Word of the Day

Saturday, May 21, 2005


\AB-nih-gayt\ , transitive verb;
To refuse or deny oneself; to reject; to renounce.
To give up (rights, claims, etc.); to surrender; to relinquish.
An exaggerated veneration for an exceptional individual will allow worshippers "to abnegate responsibility, looking to the great man for salvation or for fulfilment" that we should work out for ourselves.
-- Christina Hardyment, "The intoxicating allure of great men" review of Heroes: Saviors Traitors and Supermen by Lucy Hughes-Hallett, Independent, October 19, 2004
Adrift and divided, lacking intelligent leadership from the White House, the members of Congress have chosen to abnegate their constitutional responsibility in the hope that the blunt, crude mechanism of Gramm-Rudman will compensate for the failure of political will.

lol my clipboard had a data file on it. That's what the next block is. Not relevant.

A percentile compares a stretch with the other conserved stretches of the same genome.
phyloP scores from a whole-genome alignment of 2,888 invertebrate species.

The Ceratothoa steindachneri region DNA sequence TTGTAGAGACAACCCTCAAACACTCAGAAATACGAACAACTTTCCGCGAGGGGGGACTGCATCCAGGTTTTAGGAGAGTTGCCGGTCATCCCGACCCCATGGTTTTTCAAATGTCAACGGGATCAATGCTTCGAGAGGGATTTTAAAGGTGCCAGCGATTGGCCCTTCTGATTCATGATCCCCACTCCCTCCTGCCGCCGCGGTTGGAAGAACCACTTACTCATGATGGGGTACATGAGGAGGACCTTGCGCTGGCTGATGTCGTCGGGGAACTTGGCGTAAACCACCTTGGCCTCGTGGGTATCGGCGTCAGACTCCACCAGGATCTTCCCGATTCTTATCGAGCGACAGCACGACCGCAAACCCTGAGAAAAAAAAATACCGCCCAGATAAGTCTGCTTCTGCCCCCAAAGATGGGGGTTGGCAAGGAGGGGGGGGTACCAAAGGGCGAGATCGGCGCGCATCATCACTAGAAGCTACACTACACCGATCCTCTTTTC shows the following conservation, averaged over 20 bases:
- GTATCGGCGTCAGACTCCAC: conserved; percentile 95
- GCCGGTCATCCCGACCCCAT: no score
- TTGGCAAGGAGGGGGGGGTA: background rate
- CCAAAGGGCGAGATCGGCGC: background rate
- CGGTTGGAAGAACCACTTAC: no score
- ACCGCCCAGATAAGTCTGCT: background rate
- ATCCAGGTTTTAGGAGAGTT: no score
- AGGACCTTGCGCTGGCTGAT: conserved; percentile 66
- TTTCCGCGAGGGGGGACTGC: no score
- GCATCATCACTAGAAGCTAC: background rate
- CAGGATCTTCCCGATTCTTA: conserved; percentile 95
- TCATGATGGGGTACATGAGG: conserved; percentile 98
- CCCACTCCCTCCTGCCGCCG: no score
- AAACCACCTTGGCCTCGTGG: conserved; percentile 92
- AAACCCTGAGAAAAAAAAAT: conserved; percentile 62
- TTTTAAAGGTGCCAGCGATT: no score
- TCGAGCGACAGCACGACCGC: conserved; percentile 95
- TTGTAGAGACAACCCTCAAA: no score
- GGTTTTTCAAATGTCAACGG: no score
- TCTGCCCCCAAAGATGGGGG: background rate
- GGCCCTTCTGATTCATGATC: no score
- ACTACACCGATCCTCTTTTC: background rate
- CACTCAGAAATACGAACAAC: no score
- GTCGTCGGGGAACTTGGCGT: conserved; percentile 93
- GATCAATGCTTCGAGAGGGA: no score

-- Evan Thomas, "Look Ma! No hands!'", Time, December 23, 1985
Feed no more blossoms
to the wind, abnegate the constellations,
negate the sea and what is left
of your world? What is left then?
-- Alessandra Lynch, "Excommunication", American Poetry Review, July/August 2003
Abnegate is a back-formation from abnegation, from Late Latin abnegatio, abnegation-, from Latin abnegare, "to refuse; to refute," from ab-, "away" + negare, "to deny."
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